Julie Wagner graduated from Indiana Wesleyan University with a Master’s degree in business management in 2006. Six years later, she finds herself back at her old stomping grounds, not chasing a doctorate, but a dream.
The Wildcats’ athletic department hired Wagner to be the women’s golf program’s first head coach in its history, marking the beginning of the 16th intercollegiate sport at IWU. Athletic Director Mark DeMichael said it was Wagner’s love of every aspect of golf that made her the obvious choice for the job.
“It was really her combination of a passion for golf and her passion for teaching golf and having a relationship, you can see the excitement when she talked about it,” DeMichael said. “It was very obvious that her whole energy level excitement level, passion level was at another notch above all our other candidates.”
That enthusiasm in Wagner is evident. Although she is stepping into new territory, she says that she’s eager to learn.
“I think the most exciting part of starting this program is being able to try to pick and come up with some matches that the ladies will be able to play in,” Wagner said. “The recruiting part of it is very exciting and very challenging as well. It’s a whole new process for me to learn and to figure out.”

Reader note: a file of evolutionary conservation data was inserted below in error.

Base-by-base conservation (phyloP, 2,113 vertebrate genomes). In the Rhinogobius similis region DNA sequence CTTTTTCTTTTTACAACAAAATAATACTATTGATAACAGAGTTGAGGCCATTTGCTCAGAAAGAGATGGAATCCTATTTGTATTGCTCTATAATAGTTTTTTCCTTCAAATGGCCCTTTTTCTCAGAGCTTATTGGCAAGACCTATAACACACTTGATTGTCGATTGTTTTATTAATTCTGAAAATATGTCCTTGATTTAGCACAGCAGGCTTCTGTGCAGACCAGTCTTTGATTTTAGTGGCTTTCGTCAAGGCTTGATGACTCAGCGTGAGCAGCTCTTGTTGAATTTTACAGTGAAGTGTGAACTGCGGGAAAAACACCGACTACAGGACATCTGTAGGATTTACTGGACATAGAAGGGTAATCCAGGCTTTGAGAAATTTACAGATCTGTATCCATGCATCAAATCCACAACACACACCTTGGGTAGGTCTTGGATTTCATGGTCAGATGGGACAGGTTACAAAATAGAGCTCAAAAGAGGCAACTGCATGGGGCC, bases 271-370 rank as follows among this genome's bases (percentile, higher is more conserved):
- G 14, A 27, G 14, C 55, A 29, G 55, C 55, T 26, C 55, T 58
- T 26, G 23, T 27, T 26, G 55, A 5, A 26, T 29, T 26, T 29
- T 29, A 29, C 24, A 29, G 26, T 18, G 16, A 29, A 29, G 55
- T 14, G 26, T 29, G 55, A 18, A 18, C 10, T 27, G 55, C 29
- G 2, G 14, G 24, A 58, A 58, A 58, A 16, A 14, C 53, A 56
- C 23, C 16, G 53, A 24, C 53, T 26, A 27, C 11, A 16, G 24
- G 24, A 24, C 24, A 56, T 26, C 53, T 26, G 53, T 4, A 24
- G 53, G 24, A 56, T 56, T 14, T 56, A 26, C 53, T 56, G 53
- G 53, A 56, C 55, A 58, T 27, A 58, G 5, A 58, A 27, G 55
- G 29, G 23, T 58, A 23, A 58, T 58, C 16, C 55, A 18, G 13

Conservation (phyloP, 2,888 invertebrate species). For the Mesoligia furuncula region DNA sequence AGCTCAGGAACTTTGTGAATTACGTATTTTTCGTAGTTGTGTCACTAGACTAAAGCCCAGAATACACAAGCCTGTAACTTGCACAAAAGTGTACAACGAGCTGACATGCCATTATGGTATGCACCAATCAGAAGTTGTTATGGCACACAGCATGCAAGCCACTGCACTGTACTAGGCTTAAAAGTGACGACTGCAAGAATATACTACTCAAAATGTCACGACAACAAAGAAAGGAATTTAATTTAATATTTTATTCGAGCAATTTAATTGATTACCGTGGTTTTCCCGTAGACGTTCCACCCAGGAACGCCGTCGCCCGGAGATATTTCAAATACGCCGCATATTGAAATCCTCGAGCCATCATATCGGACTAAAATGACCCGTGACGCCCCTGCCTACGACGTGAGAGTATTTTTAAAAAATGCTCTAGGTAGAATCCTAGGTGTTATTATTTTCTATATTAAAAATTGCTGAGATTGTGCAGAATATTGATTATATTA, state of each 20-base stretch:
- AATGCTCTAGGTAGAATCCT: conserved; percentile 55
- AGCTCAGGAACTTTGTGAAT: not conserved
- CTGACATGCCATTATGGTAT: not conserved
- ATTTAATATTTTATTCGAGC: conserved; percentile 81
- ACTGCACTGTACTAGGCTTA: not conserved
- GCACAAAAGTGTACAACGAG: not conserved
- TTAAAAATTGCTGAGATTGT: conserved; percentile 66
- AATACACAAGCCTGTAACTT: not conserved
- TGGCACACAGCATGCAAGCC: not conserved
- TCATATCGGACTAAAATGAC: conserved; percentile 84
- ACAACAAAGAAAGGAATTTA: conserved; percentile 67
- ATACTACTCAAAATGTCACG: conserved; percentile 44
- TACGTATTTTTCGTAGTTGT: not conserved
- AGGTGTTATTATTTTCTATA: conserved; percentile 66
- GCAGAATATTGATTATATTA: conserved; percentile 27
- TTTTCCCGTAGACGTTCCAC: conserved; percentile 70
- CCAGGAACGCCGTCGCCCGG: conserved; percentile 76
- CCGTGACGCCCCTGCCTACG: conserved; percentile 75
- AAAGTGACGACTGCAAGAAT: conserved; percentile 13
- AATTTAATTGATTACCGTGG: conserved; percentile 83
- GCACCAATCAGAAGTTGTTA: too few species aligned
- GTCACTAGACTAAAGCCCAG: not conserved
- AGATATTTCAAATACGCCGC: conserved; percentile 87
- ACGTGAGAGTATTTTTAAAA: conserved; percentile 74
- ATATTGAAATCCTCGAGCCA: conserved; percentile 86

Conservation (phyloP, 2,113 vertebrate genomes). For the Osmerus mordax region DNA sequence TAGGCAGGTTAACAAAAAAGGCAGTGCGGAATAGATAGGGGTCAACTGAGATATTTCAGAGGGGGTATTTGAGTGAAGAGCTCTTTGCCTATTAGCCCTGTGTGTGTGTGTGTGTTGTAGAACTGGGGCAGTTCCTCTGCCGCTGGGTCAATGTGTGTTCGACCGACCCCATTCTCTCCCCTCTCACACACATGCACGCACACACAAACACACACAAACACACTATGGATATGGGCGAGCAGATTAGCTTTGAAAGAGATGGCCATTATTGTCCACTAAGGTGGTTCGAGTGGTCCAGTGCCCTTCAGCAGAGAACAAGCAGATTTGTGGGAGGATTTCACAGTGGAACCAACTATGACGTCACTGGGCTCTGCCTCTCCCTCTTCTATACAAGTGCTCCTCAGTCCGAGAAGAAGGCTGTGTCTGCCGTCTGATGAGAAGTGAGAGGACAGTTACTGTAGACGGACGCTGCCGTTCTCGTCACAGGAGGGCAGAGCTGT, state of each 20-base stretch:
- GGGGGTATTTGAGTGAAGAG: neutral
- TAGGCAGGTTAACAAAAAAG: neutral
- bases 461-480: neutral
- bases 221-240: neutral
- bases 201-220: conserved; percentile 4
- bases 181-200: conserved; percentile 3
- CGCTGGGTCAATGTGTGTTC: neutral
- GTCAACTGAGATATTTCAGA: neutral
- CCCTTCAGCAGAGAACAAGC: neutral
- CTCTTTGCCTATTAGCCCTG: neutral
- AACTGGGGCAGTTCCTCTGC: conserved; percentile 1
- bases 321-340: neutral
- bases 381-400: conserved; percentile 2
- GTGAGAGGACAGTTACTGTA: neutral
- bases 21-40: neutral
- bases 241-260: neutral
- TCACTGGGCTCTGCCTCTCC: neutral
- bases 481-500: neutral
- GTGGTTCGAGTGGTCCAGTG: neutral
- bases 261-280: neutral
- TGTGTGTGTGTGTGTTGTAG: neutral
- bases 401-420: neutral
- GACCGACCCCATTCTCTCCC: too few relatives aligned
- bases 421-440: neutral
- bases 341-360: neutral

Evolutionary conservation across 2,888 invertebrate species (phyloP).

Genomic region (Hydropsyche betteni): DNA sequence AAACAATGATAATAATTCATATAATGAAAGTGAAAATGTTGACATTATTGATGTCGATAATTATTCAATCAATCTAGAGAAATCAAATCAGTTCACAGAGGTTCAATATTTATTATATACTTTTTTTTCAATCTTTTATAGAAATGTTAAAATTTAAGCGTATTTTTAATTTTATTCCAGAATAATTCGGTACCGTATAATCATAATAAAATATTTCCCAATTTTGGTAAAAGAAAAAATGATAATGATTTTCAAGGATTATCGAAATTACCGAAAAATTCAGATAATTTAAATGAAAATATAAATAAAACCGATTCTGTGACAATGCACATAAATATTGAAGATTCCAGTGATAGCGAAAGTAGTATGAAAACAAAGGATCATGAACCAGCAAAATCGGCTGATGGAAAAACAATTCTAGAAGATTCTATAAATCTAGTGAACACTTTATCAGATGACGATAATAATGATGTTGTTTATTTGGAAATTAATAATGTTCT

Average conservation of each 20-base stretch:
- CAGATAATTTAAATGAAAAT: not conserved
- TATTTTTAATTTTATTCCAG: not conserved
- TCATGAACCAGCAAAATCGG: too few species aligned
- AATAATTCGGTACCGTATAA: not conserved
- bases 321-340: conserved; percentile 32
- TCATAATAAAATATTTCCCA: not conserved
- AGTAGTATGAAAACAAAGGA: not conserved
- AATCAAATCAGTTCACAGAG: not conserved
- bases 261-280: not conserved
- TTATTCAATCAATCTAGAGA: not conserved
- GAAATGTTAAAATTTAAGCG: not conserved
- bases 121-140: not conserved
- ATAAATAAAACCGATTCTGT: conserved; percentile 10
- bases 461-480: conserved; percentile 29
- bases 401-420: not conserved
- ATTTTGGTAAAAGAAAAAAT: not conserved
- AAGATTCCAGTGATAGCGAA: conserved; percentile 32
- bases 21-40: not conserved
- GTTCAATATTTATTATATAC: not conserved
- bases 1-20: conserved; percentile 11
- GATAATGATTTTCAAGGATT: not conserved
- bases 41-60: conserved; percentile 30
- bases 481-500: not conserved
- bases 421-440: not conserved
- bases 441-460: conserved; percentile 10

Golf was a late-blooming hobby for Wagner, who hadn’t even tried the game until she was in her 20s, when her eventual husband Paul introduced her to the fairway. The hobby turned into a successful endeavor, as Wagner has won six tournaments, including two Wildcat Creek Golf Course Invitationals.
Wagner is also a PGA certified golf instructor at Wildcat Creek in Kokomo, Ind., a credential that IWU men’s golf coach Steve Evans said will help the transition to coaching.
“She has gone through the school and has taught many lessons in golf, and I think that’s one of the most important qualities of a college coach,” Evans said. “To be able to recognize swing faults and be able to fix them with some drills and allow the players to play at their best.”
Despite her ability and enthusiasm, even Wagner and DeMichael have modest expectations for the women’s golf team, at least in its first season this fall.
“Goals are really hard to set right now because I don’t have a team yet, and we don’t know what caliber of players I’m going to get,” Wagner said. “But I think for a young team like we’re obviously going to have, I’m going to be really happy when we go and play tournaments if we can finish somewhere in the middle of the tournament.”
“You have to be careful what goals you set for yourself,” DeMichael said. “If you say our goal is, in the first year, to go to the NAIA National Tournament, not to say that’s impossible, but that’s a little unrealistic. The problem is if you set your goals like that, then you run the risk of not taking your time and building a solid foundation in the program.”
DeMichael is sure that Wagner is the right person for the job, and the future looks bright for the program without a past.
“The key at this point, in starting a new team, is you have to build a solid foundation,” DeMichael said. “I have every confidence that she will be able to do that and make this a successful program for years to come.”